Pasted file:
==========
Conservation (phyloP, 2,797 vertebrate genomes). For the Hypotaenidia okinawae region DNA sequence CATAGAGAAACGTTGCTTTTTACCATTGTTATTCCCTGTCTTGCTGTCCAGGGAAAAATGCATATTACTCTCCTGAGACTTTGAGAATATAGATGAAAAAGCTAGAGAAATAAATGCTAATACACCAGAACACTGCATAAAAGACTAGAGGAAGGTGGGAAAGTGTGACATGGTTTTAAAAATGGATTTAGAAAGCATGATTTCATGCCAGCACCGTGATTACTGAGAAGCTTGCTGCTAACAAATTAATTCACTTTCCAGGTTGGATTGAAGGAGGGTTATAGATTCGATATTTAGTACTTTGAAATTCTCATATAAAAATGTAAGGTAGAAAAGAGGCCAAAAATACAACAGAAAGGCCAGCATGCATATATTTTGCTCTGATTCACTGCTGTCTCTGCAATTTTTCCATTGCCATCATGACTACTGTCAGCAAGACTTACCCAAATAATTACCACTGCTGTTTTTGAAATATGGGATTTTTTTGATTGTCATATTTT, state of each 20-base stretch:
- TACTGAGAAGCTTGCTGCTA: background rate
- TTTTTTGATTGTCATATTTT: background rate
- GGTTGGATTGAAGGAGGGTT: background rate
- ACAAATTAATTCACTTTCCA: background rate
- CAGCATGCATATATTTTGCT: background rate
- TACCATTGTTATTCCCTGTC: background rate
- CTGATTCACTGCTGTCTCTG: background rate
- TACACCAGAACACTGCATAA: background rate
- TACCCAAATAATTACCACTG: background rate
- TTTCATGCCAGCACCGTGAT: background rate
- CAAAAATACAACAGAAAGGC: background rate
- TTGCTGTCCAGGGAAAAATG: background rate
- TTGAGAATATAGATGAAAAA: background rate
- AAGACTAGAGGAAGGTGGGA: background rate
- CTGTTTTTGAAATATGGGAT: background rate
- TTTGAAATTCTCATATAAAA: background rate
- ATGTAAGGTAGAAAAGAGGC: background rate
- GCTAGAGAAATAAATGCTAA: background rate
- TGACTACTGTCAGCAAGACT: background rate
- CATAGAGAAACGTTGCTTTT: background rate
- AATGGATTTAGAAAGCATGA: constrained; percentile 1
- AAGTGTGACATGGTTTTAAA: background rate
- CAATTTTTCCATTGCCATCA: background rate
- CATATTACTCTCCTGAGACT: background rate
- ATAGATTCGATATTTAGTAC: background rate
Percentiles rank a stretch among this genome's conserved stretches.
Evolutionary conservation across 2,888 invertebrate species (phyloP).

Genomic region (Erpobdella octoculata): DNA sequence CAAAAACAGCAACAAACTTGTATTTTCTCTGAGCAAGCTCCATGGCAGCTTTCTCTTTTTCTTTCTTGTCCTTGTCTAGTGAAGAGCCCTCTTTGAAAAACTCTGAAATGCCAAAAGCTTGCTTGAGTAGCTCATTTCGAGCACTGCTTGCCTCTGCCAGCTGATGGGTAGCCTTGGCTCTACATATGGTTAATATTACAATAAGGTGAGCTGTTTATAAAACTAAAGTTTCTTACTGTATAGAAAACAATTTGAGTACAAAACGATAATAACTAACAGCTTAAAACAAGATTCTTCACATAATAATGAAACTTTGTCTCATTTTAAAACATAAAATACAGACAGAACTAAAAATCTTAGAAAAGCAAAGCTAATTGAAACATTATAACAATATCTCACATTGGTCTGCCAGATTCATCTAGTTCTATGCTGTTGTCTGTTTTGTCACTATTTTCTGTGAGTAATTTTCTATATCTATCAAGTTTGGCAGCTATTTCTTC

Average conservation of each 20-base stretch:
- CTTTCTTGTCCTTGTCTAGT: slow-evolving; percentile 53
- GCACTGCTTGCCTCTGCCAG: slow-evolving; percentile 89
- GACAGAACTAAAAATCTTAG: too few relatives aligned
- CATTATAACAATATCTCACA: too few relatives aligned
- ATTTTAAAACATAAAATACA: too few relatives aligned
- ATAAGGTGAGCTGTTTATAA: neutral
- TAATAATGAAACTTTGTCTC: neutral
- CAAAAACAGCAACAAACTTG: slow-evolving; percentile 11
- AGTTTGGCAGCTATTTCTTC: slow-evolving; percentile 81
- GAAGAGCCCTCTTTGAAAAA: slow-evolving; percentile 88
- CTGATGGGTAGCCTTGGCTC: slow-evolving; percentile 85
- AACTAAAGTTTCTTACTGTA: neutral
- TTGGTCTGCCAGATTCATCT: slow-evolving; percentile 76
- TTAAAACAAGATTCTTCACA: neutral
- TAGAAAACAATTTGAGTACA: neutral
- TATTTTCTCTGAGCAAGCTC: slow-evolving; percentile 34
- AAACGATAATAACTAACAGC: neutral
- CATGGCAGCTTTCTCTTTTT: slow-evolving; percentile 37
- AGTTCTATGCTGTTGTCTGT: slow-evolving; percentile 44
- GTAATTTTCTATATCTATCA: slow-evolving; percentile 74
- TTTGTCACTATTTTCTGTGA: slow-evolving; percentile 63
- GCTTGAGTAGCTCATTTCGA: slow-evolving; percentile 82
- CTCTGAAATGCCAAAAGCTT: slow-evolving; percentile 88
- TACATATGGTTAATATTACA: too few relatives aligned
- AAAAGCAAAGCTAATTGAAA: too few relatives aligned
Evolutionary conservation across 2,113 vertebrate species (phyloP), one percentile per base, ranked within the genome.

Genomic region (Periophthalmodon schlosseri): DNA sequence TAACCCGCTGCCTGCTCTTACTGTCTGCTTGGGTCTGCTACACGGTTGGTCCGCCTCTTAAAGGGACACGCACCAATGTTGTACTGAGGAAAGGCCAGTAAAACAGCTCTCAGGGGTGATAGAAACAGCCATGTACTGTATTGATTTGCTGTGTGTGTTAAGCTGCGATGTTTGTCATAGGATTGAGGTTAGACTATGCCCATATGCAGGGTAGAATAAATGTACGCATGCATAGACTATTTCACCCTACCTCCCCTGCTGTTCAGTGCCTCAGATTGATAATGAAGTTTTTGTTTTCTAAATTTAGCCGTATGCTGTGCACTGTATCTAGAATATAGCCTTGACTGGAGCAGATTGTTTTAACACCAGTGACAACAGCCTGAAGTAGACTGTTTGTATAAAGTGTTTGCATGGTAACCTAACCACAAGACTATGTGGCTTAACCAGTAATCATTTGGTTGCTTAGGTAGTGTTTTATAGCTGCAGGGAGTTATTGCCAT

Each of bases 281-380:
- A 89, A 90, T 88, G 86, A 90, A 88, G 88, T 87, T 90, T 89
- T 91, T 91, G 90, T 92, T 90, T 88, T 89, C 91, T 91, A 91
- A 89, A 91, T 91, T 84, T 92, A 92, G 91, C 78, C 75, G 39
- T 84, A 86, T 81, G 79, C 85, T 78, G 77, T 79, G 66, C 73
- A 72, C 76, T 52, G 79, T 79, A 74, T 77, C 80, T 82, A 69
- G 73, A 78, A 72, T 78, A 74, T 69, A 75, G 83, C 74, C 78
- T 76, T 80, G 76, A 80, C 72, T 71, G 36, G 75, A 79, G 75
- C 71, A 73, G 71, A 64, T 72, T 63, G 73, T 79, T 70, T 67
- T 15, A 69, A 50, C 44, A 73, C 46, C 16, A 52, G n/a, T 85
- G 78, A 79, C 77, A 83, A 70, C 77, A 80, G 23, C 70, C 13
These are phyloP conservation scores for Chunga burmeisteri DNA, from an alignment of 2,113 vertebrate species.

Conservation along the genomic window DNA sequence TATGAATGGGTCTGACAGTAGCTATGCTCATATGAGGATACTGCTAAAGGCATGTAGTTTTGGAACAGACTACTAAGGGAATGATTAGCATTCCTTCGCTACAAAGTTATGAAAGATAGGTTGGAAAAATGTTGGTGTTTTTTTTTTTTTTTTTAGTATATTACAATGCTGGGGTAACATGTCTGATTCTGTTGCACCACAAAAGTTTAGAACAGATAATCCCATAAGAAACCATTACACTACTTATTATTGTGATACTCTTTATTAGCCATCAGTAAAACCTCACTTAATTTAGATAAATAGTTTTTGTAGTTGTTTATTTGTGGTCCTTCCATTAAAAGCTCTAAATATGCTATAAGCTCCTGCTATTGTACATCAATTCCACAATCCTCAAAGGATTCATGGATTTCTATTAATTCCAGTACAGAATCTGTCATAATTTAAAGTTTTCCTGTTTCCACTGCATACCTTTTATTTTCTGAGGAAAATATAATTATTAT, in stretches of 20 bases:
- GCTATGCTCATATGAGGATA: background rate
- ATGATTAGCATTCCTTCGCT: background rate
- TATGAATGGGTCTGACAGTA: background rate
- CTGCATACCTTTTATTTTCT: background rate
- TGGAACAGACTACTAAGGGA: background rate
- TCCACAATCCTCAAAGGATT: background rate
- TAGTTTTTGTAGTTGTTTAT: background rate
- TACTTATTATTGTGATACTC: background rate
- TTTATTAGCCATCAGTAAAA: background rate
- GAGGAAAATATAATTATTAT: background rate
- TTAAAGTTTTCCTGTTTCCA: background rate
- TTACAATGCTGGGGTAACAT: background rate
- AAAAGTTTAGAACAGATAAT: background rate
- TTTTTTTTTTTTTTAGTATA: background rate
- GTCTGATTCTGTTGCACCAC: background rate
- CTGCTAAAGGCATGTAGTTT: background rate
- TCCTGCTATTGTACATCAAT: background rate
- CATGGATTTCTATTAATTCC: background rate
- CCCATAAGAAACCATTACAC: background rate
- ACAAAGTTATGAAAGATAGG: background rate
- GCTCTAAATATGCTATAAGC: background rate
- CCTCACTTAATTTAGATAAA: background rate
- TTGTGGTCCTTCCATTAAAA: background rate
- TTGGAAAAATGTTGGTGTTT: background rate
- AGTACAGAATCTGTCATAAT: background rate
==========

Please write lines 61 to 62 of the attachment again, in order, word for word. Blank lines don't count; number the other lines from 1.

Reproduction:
- A 89, A 91, T 91, T 84, T 92, A 92, G 91, C 78, C 75, G 39
- T 84, A 86, T 81, G 79, C 85, T 78, G 77, T 79, G 66, C 73